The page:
Thursday, January 8, 2015

What can the US learn from France?

Simon Heffer offered this observation about France and its Muslim population, "Above all, France has an abominable record of managing its Muslim community – which has, in turn, become increasingly radicalised in the grim suburbs (banlieues) of northern Paris, from which countless young men have gone to fight as jihadis in Syria."  He goes on, "Ever since the Algerian war of independence broke out 60 years ago, there has been hostility between native French and the country’s increasing Muslim population (estimated now to total as much as 7 per cent)."  (Daily Mail)

The US needs to recognize it faces similar challenges here. We often think about the African American (13.2%) and Hispanic American communities (17.1%) as being disenfranchised with the government but we rarely think about our own Muslim community (6.67%).  Too often, Americans like to dismiss the issues raise by those who identify themselves as some type of hyphenated American.  The reason is we should all just celebrate being American and stop look for reasons to be different.

The argument makes a nice sound byte for conservative politicians and Christian ministers but what the argument is really doing is it the other person's problem.  "If you are African-American and don't like it here, why don't you go back to Africa?"  Stupid and racist but most importantly, it fails to recognize the concerns raised by a group of Americans.

The same mentality is why France has 12 dead and at least two terrorists running amok with AK-47s and rocket launchers.  The French way of life is thought to be so superior that former President Sarkozy said, "the burqa was not welcome in France, as it was a symbol of female subservience."  His statement missed the fact the burqa is also part of the Muslim religious identity.

In the US, African-Americans still struggle with the legacy of slavery.  White Americans tend to dismiss these struggles as "victim-mentality" or "race-baiting".  The dismissal does not change how African-American feels and it blinds all of us to a growing dissension that could be leveraged into a revolt with the result being martial law.  Any implementation of martial law will only expand the revolt to other groups (such as militia groups).

Let's not forget Mr. Obama's legislation on immigration.  With the stroke of a pen, he changed the status of 11 million immigrants.  Great except what are those now legal immigrants supposed to do?  Now they have rights (?) but no jobs and that can lead to another revolt.  Imagine federal agents showing up en masse to interior parts of the country to quell the insurrection.  Won't the 2nd Amendment advocates get into a frenzy over that scenario.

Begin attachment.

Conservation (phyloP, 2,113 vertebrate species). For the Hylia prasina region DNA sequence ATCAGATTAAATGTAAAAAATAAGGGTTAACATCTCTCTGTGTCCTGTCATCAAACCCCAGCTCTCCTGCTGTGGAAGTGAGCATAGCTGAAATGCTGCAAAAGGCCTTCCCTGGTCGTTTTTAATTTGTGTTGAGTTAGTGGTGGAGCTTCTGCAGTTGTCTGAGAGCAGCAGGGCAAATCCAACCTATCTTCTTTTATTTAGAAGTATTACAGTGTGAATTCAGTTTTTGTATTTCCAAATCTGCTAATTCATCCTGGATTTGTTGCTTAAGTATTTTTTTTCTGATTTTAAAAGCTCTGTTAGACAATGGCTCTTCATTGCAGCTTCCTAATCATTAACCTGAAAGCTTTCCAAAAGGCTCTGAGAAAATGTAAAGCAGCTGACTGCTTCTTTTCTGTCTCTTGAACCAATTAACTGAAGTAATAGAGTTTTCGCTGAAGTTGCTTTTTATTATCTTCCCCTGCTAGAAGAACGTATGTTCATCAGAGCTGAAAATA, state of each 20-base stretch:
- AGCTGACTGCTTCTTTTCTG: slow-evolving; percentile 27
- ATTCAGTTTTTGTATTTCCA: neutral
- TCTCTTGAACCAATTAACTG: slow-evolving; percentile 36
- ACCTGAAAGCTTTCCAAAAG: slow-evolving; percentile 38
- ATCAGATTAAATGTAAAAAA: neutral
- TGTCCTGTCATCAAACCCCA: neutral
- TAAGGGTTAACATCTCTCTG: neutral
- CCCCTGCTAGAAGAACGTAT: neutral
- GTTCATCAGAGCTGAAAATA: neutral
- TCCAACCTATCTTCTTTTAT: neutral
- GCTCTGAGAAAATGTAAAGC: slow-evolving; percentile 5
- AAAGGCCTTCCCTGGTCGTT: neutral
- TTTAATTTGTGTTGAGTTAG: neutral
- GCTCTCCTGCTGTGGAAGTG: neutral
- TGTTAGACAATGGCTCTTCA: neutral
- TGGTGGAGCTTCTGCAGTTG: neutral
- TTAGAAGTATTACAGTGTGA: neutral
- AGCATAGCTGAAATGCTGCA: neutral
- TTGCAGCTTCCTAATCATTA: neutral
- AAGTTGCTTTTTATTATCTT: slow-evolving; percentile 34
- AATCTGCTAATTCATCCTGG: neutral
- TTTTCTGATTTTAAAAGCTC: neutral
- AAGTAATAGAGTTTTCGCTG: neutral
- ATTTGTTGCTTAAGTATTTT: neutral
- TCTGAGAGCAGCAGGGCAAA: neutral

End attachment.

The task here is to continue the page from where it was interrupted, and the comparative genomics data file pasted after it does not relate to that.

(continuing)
Finally, what about our or citizens who are Muslim?  How many of them have suffered from prejudices and biases against them from who the media and Hollywood portray terrorists? How many of their relatives have been killed, injured of captured in their native countries?  "Then they should be supporting terrorists!"  I wonder how many French citizens are saying the same thing?

Part of being American is being able to disagree with one another but we have to remain vigilant that our disagreements don't cause us to miss the threats from outside our country.  The superpower status the US enjoyed is being seriously challenged by Russia and China.  Even small groups such as Daesh and Al Qaeda see a chance to create havoc within our borders.

One last item, matters in France are not likely to improve given this report from Air Force Times:

"France is dispatching the aircraft carrier Charles de Gaulle to the Persian Gulf along with its fleet to join coalition efforts to combat ISIS militants in Iraq, reported Yahoo! News via Agence France-Presse. The country is contributing 15 land-based strike aircraft as well as an E-3F AWACS, KC-135FR tanker, and a pair of Atlantique II maritime patrol aircraft, according to the Jan. 6 press report. French aircraft have flown a combined total of some 130 sorties, predominantly focused on providing intelligence, surveillance, and reconnaissance to coalition forces, French Defense Minister Jean-Yves Le Drian was quoted as saying. Though US aircraft are currently conducting approximately 60 percent of Operation Inherent Resolve strike sorties, Australia, Belgium, Canada, Denmark, the Netherlands, and the United Kingdom are all contributing air assets to the fight in Iraq, while several Arab states are hitting targets alongside the US over Syria."

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